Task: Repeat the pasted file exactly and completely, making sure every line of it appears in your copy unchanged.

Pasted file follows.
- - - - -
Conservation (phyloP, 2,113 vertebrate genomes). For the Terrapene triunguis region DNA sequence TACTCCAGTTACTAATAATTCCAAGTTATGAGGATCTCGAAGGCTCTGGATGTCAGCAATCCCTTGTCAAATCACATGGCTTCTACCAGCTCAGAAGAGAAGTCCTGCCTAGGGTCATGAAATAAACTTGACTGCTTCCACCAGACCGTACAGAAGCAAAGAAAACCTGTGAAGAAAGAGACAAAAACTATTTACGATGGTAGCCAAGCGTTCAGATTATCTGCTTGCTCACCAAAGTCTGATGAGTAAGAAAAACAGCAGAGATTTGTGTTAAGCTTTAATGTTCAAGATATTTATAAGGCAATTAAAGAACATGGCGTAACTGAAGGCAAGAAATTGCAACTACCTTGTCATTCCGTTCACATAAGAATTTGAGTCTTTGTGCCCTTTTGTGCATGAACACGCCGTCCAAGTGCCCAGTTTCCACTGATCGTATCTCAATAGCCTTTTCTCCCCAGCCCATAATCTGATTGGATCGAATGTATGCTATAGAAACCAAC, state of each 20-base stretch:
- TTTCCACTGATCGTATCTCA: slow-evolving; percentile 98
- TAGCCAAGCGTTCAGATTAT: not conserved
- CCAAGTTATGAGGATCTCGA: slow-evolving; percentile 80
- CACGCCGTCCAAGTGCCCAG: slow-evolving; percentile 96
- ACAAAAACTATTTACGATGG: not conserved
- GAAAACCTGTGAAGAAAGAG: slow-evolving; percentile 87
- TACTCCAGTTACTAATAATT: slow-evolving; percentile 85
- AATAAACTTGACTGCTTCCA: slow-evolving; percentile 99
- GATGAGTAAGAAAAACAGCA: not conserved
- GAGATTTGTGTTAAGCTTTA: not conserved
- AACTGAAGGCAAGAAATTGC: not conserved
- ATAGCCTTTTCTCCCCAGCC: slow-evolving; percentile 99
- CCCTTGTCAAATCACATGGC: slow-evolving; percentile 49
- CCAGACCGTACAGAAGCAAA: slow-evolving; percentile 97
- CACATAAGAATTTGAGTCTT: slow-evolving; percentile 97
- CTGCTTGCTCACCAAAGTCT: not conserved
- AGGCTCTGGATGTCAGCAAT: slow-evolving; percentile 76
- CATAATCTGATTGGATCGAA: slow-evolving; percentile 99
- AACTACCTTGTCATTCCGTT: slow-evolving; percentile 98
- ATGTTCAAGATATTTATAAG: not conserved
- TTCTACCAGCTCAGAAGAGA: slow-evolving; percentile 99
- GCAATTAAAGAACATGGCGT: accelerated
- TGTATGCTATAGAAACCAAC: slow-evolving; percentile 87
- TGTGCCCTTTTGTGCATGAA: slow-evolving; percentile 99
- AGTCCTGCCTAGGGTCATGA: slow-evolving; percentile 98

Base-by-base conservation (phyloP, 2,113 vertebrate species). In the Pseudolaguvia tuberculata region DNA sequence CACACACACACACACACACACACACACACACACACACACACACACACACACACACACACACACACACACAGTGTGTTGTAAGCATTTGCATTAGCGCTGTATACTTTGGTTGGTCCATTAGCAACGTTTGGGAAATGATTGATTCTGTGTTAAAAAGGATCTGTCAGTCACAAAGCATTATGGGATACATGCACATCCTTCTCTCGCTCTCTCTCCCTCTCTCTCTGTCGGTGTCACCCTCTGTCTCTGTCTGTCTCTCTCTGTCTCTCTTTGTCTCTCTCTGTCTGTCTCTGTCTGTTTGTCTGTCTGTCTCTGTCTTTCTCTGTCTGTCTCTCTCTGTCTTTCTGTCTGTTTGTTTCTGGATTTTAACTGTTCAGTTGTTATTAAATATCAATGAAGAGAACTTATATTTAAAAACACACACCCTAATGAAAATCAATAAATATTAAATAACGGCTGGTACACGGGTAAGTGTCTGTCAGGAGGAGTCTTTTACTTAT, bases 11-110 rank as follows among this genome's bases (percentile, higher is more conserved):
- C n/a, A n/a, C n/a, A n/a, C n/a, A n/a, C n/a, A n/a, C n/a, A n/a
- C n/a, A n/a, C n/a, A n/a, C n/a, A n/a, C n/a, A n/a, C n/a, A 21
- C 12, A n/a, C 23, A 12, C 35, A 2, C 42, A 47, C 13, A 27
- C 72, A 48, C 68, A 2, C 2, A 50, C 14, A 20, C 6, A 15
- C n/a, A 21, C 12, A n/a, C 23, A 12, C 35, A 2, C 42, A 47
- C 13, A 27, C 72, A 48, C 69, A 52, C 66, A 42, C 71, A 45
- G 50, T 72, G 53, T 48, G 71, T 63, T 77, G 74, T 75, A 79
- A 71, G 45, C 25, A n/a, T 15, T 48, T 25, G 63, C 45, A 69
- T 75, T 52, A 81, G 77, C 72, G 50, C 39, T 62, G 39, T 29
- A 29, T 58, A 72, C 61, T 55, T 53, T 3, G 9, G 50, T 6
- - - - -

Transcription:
Conservation (phyloP, 2,113 vertebrate genomes). For the Terrapene triunguis region DNA sequence TACTCCAGTTACTAATAATTCCAAGTTATGAGGATCTCGAAGGCTCTGGATGTCAGCAATCCCTTGTCAAATCACATGGCTTCTACCAGCTCAGAAGAGAAGTCCTGCCTAGGGTCATGAAATAAACTTGACTGCTTCCACCAGACCGTACAGAAGCAAAGAAAACCTGTGAAGAAAGAGACAAAAACTATTTACGATGGTAGCCAAGCGTTCAGATTATCTGCTTGCTCACCAAAGTCTGATGAGTAAGAAAAACAGCAGAGATTTGTGTTAAGCTTTAATGTTCAAGATATTTATAAGGCAATTAAAGAACATGGCGTAACTGAAGGCAAGAAATTGCAACTACCTTGTCATTCCGTTCACATAAGAATTTGAGTCTTTGTGCCCTTTTGTGCATGAACACGCCGTCCAAGTGCCCAGTTTCCACTGATCGTATCTCAATAGCCTTTTCTCCCCAGCCCATAATCTGATTGGATCGAATGTATGCTATAGAAACCAAC, state of each 20-base stretch:
- TTTCCACTGATCGTATCTCA: slow-evolving; percentile 98
- TAGCCAAGCGTTCAGATTAT: not conserved
- CCAAGTTATGAGGATCTCGA: slow-evolving; percentile 80
- CACGCCGTCCAAGTGCCCAG: slow-evolving; percentile 96
- ACAAAAACTATTTACGATGG: not conserved
- GAAAACCTGTGAAGAAAGAG: slow-evolving; percentile 87
- TACTCCAGTTACTAATAATT: slow-evolving; percentile 85
- AATAAACTTGACTGCTTCCA: slow-evolving; percentile 99
- GATGAGTAAGAAAAACAGCA: not conserved
- GAGATTTGTGTTAAGCTTTA: not conserved
- AACTGAAGGCAAGAAATTGC: not conserved
- ATAGCCTTTTCTCCCCAGCC: slow-evolving; percentile 99
- CCCTTGTCAAATCACATGGC: slow-evolving; percentile 49
- CCAGACCGTACAGAAGCAAA: slow-evolving; percentile 97
- CACATAAGAATTTGAGTCTT: slow-evolving; percentile 97
- CTGCTTGCTCACCAAAGTCT: not conserved
- AGGCTCTGGATGTCAGCAAT: slow-evolving; percentile 76
- CATAATCTGATTGGATCGAA: slow-evolving; percentile 99
- AACTACCTTGTCATTCCGTT: slow-evolving; percentile 98
- ATGTTCAAGATATTTATAAG: not conserved
- TTCTACCAGCTCAGAAGAGA: slow-evolving; percentile 99
- GCAATTAAAGAACATGGCGT: accelerated
- TGTATGCTATAGAAACCAAC: slow-evolving; percentile 87
- TGTGCCCTTTTGTGCATGAA: slow-evolving; percentile 99
- AGTCCTGCCTAGGGTCATGA: slow-evolving; percentile 98

Base-by-base conservation (phyloP, 2,113 vertebrate species). In the Pseudolaguvia tuberculata region DNA sequence CACACACACACACACACACACACACACACACACACACACACACACACACACACACACACACACACACACAGTGTGTTGTAAGCATTTGCATTAGCGCTGTATACTTTGGTTGGTCCATTAGCAACGTTTGGGAAATGATTGATTCTGTGTTAAAAAGGATCTGTCAGTCACAAAGCATTATGGGATACATGCACATCCTTCTCTCGCTCTCTCTCCCTCTCTCTCTGTCGGTGTCACCCTCTGTCTCTGTCTGTCTCTCTCTGTCTCTCTTTGTCTCTCTCTGTCTGTCTCTGTCTGTTTGTCTGTCTGTCTCTGTCTTTCTCTGTCTGTCTCTCTCTGTCTTTCTGTCTGTTTGTTTCTGGATTTTAACTGTTCAGTTGTTATTAAATATCAATGAAGAGAACTTATATTTAAAAACACACACCCTAATGAAAATCAATAAATATTAAATAACGGCTGGTACACGGGTAAGTGTCTGTCAGGAGGAGTCTTTTACTTAT, bases 11-110 rank as follows among this genome's bases (percentile, higher is more conserved):
- C n/a, A n/a, C n/a, A n/a, C n/a, A n/a, C n/a, A n/a, C n/a, A n/a
- C n/a, A n/a, C n/a, A n/a, C n/a, A n/a, C n/a, A n/a, C n/a, A 21
- C 12, A n/a, C 23, A 12, C 35, A 2, C 42, A 47, C 13, A 27
- C 72, A 48, C 68, A 2, C 2, A 50, C 14, A 20, C 6, A 15
- C n/a, A 21, C 12, A n/a, C 23, A 12, C 35, A 2, C 42, A 47
- C 13, A 27, C 72, A 48, C 69, A 52, C 66, A 42, C 71, A 45
- G 50, T 72, G 53, T 48, G 71, T 63, T 77, G 74, T 75, A 79
- A 71, G 45, C 25, A n/a, T 15, T 48, T 25, G 63, C 45, A 69
- T 75, T 52, A 81, G 77, C 72, G 50, C 39, T 62, G 39, T 29
- A 29, T 58, A 72, C 61, T 55, T 53, T 3, G 9, G 50, T 6